Whenever I hear this White House talking about ?doing to damage to our image abroad? and how ?people have lost lives,? I strain to remember who it was who went traipsing into Iraq looking for WMD that will apparently turn up just after the Holy Grail will - and at what human cost.
Olbermann has issues with Scott McClellan, of course. But now the press is so skittish over this all no reporter at the next pres briefing is going to ask him if he is calling General Richard Myers a liar and fool. The press has been neutered.

Olbermann also points out that the Newsweek story is pretty much the same thing that was covered in The Philadelphia Inquirer, The Washington Post, and British and Russian news organizations, except that Newsweek -
? quoted a government source who now says he didn?t have firsthand knowledge of whether or not the investigation took place (oops, sorry, shoulda mentioned that, buh-bye). All of its other government connections - the ones past which it ran the story - have gone from saying nothing like ?don?t print this, it ain?t true? or ?don?t print this, it may be true but it?ll start riots,? to looking slightly confused and symbolically saying ?Newsweek? Newsweek who??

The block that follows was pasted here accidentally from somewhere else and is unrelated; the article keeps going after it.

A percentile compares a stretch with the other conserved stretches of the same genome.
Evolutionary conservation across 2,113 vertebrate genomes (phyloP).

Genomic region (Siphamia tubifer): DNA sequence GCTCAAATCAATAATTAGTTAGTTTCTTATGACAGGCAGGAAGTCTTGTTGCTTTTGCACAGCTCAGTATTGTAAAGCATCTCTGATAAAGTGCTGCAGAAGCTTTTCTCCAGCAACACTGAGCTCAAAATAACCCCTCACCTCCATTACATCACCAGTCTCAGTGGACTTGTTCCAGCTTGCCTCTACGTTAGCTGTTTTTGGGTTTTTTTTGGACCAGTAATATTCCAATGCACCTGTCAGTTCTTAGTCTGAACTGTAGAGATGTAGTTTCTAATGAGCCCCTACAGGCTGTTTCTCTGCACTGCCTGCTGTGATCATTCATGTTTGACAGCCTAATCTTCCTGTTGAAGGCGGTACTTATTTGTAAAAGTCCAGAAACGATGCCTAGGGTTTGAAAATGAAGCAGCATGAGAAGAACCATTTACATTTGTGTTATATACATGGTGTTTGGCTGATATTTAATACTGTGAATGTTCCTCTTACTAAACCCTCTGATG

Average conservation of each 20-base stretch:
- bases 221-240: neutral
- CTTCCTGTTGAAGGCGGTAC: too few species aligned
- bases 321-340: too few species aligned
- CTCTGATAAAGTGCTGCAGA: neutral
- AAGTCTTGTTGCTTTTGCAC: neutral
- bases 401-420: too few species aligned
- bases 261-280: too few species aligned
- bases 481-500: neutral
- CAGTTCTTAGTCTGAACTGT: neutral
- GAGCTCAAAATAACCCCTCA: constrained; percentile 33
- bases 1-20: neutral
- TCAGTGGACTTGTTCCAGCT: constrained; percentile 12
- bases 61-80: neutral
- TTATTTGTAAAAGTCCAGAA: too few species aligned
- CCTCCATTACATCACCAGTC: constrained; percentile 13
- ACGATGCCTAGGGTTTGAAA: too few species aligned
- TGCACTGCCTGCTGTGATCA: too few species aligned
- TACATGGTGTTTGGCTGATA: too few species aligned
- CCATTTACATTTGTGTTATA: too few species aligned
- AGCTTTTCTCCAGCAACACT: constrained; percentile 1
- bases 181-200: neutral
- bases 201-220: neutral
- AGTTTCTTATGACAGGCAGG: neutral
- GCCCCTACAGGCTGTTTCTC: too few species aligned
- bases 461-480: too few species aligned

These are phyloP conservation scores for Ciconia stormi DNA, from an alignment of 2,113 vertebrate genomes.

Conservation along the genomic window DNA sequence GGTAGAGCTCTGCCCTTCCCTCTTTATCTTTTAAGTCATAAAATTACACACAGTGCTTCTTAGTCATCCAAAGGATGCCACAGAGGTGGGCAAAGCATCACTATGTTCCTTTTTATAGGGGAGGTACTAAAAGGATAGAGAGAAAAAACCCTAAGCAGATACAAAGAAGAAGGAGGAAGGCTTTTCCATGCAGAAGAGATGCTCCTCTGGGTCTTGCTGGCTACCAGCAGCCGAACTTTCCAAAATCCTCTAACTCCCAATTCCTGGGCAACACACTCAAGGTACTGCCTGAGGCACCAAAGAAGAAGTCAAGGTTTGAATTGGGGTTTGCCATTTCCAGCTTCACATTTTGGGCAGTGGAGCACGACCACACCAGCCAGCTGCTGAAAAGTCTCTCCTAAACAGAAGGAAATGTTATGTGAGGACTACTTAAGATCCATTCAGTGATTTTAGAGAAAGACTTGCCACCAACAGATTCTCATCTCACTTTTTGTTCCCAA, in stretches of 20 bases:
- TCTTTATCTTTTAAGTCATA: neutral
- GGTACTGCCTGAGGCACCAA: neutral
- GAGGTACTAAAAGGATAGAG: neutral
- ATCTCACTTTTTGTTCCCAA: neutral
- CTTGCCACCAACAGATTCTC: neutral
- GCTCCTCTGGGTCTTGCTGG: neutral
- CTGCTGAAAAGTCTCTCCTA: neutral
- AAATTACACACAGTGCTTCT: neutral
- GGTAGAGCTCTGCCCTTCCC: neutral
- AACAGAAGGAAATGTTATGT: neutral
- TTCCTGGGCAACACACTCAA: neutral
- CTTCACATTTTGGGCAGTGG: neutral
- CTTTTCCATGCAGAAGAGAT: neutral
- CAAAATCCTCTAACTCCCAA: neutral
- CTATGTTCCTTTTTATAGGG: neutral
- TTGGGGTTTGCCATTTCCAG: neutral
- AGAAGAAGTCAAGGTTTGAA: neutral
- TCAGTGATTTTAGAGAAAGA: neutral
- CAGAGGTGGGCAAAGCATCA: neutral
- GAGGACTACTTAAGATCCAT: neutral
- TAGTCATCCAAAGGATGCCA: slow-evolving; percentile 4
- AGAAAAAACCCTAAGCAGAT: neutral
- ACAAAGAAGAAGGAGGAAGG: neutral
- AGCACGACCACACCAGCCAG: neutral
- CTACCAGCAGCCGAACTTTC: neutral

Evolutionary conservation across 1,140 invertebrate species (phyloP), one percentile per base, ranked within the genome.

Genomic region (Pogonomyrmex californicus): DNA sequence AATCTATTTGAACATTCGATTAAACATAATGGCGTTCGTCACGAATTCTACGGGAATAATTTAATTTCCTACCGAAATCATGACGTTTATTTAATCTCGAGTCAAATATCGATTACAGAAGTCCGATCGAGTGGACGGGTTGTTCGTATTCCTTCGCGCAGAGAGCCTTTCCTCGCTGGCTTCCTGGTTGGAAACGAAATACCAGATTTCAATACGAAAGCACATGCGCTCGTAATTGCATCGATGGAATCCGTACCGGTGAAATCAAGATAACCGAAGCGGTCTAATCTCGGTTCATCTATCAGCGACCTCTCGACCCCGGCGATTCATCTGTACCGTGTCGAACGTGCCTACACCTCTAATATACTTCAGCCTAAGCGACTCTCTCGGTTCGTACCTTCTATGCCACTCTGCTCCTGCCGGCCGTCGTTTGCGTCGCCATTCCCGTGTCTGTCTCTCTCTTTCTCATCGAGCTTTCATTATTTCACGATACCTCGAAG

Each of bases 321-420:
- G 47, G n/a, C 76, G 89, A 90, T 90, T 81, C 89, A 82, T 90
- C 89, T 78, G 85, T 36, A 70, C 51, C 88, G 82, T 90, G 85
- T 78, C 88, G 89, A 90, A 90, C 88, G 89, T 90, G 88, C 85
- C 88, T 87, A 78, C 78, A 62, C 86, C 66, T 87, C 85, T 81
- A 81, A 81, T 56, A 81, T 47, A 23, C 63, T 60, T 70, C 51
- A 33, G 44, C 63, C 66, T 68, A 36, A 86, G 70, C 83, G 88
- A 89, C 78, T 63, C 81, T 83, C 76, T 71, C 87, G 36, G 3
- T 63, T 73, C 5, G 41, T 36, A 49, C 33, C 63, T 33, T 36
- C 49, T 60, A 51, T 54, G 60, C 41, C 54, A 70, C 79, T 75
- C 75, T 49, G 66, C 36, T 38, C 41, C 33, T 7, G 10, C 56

Yep, hung out to dry.

And the argument here that this is a political set-up?
The real point, of course, is that you?d have to be pretty dumb to think that making a threat at Gitmo akin to ?Spill the beans or we?ll kill this Qu?ran? would have any effect on the prisoners, other than to eventually leak out and inflame anti-American feelings somewhere. Of course, everybody in the prosecution of the so-called ?war on terror? has done something dumb, dating back to the President?s worst-possible-word-selection (?crusade?) on September 16, 2001. So why wouldn?t some mid-level interrogator stuck in Cuba think it would be a good idea to desecrate a holy book? Jack Rice, the former CIA special agent and now radio host, said on Countdown that it would be a ?knuckleheaded? thing to do, but ?plausible.?